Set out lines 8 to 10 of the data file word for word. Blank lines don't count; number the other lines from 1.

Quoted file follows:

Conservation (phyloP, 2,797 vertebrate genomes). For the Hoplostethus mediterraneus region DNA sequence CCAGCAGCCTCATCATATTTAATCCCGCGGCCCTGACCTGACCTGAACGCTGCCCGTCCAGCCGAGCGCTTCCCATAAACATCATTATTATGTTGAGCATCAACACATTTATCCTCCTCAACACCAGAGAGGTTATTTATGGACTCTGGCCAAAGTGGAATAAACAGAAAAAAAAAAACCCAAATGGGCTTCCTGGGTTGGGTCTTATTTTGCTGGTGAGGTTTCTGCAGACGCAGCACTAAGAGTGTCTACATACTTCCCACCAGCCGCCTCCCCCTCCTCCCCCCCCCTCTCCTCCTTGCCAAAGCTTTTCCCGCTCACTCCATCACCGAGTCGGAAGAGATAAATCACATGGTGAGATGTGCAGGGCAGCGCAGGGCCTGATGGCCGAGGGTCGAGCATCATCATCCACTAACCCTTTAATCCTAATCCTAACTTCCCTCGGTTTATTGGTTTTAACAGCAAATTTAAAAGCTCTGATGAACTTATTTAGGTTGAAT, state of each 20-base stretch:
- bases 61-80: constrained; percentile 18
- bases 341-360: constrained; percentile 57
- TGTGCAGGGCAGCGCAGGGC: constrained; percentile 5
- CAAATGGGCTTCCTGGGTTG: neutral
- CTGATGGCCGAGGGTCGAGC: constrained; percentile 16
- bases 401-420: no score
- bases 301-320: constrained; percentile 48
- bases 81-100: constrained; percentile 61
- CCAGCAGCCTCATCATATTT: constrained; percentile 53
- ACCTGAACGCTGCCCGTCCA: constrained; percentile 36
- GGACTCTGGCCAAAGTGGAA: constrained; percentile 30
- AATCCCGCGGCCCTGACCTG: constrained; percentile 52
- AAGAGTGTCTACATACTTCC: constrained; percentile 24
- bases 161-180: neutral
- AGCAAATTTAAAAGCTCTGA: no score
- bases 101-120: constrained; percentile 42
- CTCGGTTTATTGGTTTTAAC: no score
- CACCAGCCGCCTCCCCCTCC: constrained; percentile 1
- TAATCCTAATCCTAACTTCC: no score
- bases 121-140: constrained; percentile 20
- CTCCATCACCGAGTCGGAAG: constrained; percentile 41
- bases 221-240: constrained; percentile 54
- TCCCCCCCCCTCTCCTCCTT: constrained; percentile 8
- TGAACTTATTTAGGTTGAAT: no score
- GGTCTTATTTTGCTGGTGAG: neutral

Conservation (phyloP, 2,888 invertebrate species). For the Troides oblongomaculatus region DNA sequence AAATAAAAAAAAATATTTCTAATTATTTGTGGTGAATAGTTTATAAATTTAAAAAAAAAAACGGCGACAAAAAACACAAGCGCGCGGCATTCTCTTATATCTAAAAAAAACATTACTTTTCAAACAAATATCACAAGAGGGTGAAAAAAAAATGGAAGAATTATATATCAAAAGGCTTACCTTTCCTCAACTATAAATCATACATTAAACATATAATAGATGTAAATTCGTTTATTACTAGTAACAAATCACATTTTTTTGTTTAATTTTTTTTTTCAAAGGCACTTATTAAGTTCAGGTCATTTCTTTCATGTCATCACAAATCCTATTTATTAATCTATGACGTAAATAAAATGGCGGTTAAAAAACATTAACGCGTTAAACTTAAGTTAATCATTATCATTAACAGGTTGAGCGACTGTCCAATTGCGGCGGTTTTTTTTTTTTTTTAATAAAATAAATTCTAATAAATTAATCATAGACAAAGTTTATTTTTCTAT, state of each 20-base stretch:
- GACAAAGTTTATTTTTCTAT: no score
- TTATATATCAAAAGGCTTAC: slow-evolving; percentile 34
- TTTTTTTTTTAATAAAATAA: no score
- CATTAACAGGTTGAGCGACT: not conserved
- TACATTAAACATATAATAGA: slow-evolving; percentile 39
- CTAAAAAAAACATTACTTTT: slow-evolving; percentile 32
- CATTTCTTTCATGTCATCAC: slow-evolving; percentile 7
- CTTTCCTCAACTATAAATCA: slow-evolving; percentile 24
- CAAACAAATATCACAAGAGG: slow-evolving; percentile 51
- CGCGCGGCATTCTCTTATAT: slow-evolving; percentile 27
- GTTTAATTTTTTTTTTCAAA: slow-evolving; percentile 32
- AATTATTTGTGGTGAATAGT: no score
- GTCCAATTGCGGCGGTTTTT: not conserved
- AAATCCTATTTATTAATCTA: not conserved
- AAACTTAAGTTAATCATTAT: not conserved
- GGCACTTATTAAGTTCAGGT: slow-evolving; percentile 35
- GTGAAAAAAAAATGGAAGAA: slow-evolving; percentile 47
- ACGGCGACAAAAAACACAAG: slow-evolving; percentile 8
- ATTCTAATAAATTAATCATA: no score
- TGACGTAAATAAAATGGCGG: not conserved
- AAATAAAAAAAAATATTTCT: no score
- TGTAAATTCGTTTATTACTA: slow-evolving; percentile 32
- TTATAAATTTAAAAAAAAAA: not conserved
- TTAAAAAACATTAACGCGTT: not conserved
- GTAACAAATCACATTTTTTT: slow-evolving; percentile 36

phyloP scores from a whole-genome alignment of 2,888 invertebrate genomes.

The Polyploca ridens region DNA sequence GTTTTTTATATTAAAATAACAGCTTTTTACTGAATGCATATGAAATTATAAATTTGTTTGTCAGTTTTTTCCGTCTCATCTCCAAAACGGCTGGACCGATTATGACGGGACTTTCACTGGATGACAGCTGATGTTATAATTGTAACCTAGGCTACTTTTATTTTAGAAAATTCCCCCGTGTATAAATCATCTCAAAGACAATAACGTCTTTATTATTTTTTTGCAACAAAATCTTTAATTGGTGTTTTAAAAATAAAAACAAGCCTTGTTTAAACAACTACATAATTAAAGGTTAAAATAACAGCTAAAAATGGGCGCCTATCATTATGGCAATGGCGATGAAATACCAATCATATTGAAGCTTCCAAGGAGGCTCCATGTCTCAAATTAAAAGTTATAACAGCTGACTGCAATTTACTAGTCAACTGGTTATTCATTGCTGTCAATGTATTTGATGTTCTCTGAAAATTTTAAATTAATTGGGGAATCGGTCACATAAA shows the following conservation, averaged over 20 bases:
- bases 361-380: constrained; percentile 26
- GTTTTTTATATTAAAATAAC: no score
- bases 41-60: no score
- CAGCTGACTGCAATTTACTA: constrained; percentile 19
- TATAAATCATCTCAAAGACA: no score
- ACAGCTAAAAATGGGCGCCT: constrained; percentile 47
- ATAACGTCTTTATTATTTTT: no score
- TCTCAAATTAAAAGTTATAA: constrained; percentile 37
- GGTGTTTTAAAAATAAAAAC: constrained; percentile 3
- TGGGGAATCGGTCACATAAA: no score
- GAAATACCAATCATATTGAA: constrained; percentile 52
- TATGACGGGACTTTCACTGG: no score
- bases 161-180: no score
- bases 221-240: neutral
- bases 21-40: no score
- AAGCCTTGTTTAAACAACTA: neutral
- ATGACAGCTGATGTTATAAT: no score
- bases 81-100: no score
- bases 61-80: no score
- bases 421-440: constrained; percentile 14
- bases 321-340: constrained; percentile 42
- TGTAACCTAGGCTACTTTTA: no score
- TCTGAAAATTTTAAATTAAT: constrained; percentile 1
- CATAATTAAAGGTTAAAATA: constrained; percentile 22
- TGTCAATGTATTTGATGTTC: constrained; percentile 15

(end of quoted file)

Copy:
- bases 301-320: constrained; percentile 48
- bases 81-100: constrained; percentile 61
- CCAGCAGCCTCATCATATTT: constrained; percentile 53